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Posted: Sep 1 2006, 02:22 PM
Member No.: 4,400
Joined: 24-August 06
<<Focus: United States
The Times August 21, 2006
Oil price rise fuels leap in US arms sales
By David Robertson
THE WAR on Terror and windfalls from rising oil prices have helped to push American military sales to foreign governments to their highest level since the first Gulf War.
An investigation by The Times has found that the US Congress was notified of sales worth $12.9 billion (£6.8 billion) in July — the largest monthly total since the beginning of the Bush Administration.
So far this year, foreign governments have agreed contracts with the Pentagon worth $21.7 billion, more than the total of any other year since 2001.
Defence analysts believe that the US could be heading for the biggest full-year total since 1993, when the end of the first Gulf War triggered a $42 billion bonanza for defence contractors.
The largest spenders in the past five years include Saudi Arabia, which has placed orders worth $14 billion, South Korea, with orders of $8.8 billion, and Pakistan, with orders of $7.6 billion. Among the biggest winners of contracts this year are Boeing, Northrop Grumman, Lockheed Martin and Britain’s BAE Systems.
US government officials and leading defence analysts have told The Times that among the many factors influencing foreign military sales (FMS) has been the Pentagon’s desire to cement relations with foreign governments in order to bolster support for the War on Terror.
Other factors behind the leap in arms sales include the rising price of oil, which has given oil-producing nations more money to spend. An unusually high number of contract negotiations have also reached completion this year.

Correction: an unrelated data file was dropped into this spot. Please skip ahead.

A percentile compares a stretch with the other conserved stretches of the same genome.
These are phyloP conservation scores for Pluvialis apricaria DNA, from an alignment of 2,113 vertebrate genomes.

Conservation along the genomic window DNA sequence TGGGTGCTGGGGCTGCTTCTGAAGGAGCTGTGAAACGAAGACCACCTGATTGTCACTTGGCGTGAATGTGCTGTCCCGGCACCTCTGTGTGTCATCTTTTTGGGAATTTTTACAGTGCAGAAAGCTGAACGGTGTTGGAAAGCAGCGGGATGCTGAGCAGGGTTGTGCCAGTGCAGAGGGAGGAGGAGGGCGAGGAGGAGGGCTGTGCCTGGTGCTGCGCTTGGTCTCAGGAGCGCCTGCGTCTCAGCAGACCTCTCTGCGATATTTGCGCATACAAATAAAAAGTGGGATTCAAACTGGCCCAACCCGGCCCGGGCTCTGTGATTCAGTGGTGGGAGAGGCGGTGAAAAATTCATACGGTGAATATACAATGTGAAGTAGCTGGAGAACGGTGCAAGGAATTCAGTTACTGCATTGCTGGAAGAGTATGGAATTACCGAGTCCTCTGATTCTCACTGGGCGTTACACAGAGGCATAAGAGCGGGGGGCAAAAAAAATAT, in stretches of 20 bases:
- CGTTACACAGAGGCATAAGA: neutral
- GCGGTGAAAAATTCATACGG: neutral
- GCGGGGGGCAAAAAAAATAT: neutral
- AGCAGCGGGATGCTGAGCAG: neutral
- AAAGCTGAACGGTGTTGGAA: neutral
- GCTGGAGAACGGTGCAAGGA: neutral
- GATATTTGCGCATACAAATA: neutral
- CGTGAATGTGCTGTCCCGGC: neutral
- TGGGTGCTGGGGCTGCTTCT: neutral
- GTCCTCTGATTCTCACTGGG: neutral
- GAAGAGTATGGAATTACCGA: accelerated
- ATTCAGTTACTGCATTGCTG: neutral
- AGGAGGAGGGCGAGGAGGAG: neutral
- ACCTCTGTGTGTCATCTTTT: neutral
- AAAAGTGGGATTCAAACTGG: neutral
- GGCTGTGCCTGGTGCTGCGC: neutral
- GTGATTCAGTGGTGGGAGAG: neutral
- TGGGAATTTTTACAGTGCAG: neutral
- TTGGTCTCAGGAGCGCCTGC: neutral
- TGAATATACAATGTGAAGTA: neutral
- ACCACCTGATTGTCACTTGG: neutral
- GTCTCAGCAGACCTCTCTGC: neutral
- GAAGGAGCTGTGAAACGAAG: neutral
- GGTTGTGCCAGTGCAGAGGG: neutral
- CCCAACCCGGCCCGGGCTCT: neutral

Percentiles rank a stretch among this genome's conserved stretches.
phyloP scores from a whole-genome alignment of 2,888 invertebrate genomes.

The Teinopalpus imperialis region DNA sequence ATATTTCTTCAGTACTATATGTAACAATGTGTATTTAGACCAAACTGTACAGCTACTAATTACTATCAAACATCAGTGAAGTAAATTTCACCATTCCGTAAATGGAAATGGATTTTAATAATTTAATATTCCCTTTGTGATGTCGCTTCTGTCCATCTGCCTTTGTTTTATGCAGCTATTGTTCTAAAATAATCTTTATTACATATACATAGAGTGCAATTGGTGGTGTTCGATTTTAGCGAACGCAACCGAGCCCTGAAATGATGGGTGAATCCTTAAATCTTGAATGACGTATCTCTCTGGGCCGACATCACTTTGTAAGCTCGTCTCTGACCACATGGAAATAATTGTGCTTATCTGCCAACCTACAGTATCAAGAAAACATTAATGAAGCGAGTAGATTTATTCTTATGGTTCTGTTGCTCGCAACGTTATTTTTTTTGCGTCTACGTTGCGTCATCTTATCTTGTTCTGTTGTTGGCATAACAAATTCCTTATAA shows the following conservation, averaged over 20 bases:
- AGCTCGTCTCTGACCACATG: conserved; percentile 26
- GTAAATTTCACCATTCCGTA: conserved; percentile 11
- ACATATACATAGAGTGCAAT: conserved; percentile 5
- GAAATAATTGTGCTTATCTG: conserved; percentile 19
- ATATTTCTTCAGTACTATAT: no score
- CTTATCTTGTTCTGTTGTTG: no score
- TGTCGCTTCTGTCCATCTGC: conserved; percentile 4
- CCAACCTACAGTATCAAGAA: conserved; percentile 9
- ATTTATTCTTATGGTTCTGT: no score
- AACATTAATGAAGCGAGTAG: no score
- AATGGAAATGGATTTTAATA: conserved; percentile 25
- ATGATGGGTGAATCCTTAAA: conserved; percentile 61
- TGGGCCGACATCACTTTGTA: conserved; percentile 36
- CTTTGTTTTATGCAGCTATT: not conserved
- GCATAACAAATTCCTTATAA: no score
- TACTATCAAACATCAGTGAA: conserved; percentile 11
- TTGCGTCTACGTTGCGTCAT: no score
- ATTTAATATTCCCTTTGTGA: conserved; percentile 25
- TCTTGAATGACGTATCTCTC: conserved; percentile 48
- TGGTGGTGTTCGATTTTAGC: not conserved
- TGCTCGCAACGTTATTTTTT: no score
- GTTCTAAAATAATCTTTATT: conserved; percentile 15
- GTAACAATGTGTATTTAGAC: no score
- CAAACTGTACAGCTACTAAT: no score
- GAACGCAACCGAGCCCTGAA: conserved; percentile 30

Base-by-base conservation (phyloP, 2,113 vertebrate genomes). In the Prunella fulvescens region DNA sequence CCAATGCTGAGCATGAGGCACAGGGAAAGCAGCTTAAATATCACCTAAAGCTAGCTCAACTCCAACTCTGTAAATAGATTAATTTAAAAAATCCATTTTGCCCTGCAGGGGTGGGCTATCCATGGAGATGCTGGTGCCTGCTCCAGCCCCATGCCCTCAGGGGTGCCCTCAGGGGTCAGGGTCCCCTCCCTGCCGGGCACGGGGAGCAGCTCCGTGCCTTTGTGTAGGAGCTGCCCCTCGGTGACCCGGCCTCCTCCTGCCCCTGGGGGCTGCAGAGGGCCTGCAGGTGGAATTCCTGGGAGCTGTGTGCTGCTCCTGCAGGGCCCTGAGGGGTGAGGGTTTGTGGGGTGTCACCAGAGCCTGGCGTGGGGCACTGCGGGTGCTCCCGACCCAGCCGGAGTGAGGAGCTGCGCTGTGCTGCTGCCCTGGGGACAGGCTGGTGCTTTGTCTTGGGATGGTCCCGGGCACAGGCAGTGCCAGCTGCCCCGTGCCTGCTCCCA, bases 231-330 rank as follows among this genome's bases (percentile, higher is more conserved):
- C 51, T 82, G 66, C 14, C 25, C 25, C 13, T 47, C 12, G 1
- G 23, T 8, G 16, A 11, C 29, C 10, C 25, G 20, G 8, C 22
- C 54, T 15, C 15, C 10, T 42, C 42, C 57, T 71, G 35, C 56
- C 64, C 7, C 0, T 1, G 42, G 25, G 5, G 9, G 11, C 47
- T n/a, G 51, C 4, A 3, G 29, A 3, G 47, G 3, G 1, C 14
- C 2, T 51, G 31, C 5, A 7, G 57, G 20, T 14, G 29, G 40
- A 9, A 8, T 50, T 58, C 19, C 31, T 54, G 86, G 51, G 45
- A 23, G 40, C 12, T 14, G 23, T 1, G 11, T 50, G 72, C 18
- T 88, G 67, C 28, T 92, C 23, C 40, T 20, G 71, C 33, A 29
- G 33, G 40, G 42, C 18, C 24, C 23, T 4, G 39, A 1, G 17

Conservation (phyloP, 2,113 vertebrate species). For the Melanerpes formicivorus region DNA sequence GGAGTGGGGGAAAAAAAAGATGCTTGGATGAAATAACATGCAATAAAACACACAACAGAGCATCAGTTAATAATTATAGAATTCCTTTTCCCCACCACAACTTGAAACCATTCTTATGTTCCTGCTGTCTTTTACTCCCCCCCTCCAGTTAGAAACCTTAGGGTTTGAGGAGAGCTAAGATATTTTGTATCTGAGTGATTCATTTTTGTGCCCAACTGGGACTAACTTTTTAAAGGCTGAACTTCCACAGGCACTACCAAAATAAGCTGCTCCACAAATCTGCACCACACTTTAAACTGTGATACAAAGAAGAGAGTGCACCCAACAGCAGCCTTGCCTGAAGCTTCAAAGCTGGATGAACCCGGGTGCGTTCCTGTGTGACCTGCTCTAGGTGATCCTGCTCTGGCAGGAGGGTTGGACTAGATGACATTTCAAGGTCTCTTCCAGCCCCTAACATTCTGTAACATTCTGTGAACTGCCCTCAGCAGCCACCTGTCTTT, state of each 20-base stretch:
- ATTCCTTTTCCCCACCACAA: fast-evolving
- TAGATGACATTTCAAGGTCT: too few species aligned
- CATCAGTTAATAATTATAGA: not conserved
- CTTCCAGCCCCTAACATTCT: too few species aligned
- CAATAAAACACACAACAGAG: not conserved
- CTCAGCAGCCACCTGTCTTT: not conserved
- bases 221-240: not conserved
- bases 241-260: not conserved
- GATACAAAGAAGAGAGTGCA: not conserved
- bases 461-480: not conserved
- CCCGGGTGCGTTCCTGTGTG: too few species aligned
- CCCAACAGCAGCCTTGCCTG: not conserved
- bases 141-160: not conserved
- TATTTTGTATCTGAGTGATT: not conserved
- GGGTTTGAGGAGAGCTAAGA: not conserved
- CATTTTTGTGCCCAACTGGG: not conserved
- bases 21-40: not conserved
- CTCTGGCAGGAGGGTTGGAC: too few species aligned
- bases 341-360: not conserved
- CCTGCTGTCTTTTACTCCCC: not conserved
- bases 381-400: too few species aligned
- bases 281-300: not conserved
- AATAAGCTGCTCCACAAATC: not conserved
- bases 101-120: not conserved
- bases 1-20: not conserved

A lucrative result of the leap in arms sales is the $600 million that the Pentagon has earned in commission. It places a 2.8 per cent charge on all arms sales that it arranges for foreign governments and in the past five years this has been worth about $2.5 billion.
Tom Lantos, a Democrat on the International Relations Committee, said: “Countries that wish to receive sophisticated US weapon systems, military training and other security assistance must be full partners with the United States in the global struggle against terrorists. Arms sales are a vital tool in the effort to forge closer political and military relationships with our partners in this struggle, and they help bolster these countries’ own self-protective capabilities.”
BIG DEALS 2006
* 4 C17 aircraft, Australia $2bn. Boeing, AAI Services, United Technologies, Northrop Grumman
* 36 F16 aircraft, Pakistan, $3bn. BAE, Boeing, Lockheed Martin, Northrop Grumman, Pratt & Whitney United Technology, General Electric, Raytheon
* 724 vehicles, weapons, Saudi Arabia, $5.8bn. ITT, Harris Corporation, General Dynamics Land Systems, Raytheon
* 58 Abrams tanks and upgrades, Saudi Arabia, $2.9bn. General Dynamics Land Systems>>
I bet the white house are damming those no good terrorists to hell now!
This post has been edited by Blou on Sep 1 2006, 02:23 PM